The Likud and Blue and White parties on Sunday night denied a television report suggesting that officials were working behind-the-scenes to call a Knesset vote to cancel the September elections, paving the way for the formation of a unity government.
Channel 12 reported on Sunday that the two largest parties — holding 35 seats apiece — were considering a Knesset vote to scrap the elections, which would require backing from 80 of the 120 MKs, according to one legal opinion.
Prime Minister Benjamin Netanyahu’s Likud could then forge a unity government with Benny Gantz’s Blue and White, averting the unprecedented second national ballot in a year, according to the TV report.
In late May, the Knesset voted to dissolve itself and head to new elections on September 17, after Netanyahu failed to form a majority coalition following the April vote.
Blue and White had rejected any political partnerships with Netanyahu’s Likud due to the looming corruption charges against the prime minister. And Netanyahu did not even attempt to court the centrist opposition party, vowing to form a right-wing government, though he also unsuccessfully attempted to draw the center-left Labor party into the fold.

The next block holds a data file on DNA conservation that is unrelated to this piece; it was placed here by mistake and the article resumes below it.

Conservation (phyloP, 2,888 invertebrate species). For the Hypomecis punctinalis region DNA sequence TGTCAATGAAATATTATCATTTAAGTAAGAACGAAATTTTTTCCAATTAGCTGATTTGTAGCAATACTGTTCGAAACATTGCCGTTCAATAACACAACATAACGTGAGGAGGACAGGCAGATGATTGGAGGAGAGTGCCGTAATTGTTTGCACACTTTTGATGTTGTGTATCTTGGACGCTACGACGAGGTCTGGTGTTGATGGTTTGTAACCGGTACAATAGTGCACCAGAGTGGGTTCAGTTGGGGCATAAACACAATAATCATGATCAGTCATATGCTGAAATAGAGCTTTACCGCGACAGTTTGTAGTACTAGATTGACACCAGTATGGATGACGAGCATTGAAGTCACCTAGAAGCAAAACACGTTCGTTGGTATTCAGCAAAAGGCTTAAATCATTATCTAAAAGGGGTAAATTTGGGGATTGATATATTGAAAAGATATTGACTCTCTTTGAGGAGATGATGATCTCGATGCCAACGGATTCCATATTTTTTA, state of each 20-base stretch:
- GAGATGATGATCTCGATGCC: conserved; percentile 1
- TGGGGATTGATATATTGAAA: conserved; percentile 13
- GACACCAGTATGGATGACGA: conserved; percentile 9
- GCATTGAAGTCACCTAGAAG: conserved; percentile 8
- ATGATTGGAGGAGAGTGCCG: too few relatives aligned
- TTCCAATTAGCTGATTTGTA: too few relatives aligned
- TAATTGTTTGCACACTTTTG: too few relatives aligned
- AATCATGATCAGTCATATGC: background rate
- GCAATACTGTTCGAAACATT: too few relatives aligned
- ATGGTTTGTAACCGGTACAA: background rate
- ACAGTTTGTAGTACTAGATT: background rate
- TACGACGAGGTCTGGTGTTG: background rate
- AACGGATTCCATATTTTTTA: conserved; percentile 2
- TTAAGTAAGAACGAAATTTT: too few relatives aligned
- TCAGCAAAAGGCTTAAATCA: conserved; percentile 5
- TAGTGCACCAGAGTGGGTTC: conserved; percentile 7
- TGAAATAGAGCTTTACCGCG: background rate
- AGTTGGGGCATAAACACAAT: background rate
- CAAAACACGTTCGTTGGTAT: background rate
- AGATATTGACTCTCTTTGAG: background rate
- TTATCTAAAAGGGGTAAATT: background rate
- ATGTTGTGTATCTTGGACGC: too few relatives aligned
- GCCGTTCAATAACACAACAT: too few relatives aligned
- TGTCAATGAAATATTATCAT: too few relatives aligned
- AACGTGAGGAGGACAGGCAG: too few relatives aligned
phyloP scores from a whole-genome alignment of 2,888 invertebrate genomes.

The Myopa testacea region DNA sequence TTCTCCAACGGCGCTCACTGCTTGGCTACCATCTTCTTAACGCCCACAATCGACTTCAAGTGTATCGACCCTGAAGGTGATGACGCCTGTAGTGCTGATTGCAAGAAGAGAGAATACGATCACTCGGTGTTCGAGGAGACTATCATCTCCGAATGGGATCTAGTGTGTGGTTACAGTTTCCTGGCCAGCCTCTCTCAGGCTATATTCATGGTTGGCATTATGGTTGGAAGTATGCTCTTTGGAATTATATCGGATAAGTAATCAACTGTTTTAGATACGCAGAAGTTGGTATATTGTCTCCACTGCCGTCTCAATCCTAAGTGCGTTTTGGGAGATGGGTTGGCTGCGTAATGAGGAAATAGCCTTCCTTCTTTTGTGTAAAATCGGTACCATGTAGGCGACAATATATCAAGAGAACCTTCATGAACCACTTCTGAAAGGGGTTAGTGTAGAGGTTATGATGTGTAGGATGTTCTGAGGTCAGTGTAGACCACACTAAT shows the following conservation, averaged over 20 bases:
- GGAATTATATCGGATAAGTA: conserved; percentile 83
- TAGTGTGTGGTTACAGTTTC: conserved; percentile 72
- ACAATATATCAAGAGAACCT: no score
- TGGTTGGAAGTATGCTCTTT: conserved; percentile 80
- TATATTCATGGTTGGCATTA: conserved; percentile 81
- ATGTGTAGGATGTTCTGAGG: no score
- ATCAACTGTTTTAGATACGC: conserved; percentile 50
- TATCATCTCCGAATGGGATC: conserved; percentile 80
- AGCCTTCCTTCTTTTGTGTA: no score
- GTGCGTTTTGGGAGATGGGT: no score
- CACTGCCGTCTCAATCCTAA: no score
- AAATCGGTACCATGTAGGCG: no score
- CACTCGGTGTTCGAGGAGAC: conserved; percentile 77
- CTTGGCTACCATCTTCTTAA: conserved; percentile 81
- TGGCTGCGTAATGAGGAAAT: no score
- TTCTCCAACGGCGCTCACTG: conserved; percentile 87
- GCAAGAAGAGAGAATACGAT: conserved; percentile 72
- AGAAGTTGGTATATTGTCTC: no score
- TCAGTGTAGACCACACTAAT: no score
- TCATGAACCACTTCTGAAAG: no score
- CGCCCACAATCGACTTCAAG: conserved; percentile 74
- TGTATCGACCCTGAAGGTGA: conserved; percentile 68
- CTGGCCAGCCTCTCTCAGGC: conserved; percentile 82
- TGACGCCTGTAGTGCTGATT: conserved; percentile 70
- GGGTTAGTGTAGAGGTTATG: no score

The TV report cited members of other unnamed political parties saying that both Blue and White and Likud had courted them to support the cancellation of the elections. But the move currently has the support of only 74 lawmakers, it said.
It was not immediately clear whether the never-before-taken step was legally viable, as some legal officials rejected the option out of hand, and others said just 61 lawmakers could cancel the upcoming election.
“There is only one option to cancel the elections — that Netanyahu drops out [of political life] to deal with his legal issues and Blue and White leads a broad government,” Blue and White said in a statement after the report aired.
A Likud official told The Times of Israel that he was unaware of any such efforts.
Netanyahu failed to muster a majority coalition after Yisrael Beytenu’s Avigdor Liberman refused to join unless a bill on ultra-Orthodox enlistment was passed into law unchanged — which was opposed by the prime minister’s Haredi political allies — and after Labor’s Avi Gabbay rebuffed his overtures.
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